Food and Drink: Daily Meals
The typical first meal of the day, el desayuno, is a cup of coffee and, occasionally, a pastry. Cinnamon churros (or porras) with a mug of hot chocolate is a common breakfast indulgence.
La comida, which means “food” in Spanish, is the main meal of the day, and is typically eaten between 2 and 4 pm. Many Spaniards return home for lunch, a large meal that consists of multiple courses, such as soup or a pasta dish, a salad, a meat entrée, and finally a light dessert of fruit or cheese. Lunch is also served in restaurants, which offer a wide selection of dishes. Although the meal is usually followed by a cup of coffee, Spaniards regularly take the time after lunch to relax, including taking an afternoon siesta—although some commuters have to use this time to make their way back to work.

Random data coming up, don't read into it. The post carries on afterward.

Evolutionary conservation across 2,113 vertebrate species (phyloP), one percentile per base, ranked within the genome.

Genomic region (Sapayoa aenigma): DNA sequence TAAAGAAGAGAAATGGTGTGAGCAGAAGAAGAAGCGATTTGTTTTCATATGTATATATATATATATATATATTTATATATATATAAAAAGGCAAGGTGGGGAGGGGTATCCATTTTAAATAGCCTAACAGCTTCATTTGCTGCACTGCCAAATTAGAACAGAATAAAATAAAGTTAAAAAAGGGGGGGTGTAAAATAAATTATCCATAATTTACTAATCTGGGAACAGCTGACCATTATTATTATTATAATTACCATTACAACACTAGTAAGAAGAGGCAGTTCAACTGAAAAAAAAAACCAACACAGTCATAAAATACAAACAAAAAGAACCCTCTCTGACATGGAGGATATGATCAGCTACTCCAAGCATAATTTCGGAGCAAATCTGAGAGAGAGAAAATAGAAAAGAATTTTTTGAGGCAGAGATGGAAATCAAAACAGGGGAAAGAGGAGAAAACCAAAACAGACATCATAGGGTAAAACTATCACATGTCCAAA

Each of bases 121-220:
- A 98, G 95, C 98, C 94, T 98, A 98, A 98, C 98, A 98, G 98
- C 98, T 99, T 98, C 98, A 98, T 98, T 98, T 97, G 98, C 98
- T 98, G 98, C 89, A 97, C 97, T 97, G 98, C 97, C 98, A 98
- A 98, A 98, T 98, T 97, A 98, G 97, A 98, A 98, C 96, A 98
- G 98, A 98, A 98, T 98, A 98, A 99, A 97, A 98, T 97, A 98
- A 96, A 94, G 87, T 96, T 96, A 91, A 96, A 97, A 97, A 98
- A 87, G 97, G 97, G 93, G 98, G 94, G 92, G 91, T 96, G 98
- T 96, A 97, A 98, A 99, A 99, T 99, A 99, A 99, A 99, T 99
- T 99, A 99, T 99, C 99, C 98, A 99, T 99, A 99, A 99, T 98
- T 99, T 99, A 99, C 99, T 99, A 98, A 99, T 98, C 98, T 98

The workday can last until 8pm, at which point many Spaniards have a merienda (light meal). Meeting friends at bars to enjoy a selection of tapas between meals is exceedingly common. Tapas are meant to be eaten during conversation— dishes are bite-sized and can generally be eaten with the hands. Groups will often travel from bar to bar grazing on favorite tapas at each site.
The last meal of the day, la cena, can start as early as 9pm, but during the summer it is common to sit down to eat at midnight. Spaniards often eat the same foods at dinner as at lunch, but in smaller proportions.
Article written for World Trade Press by Christine Kiilerich.
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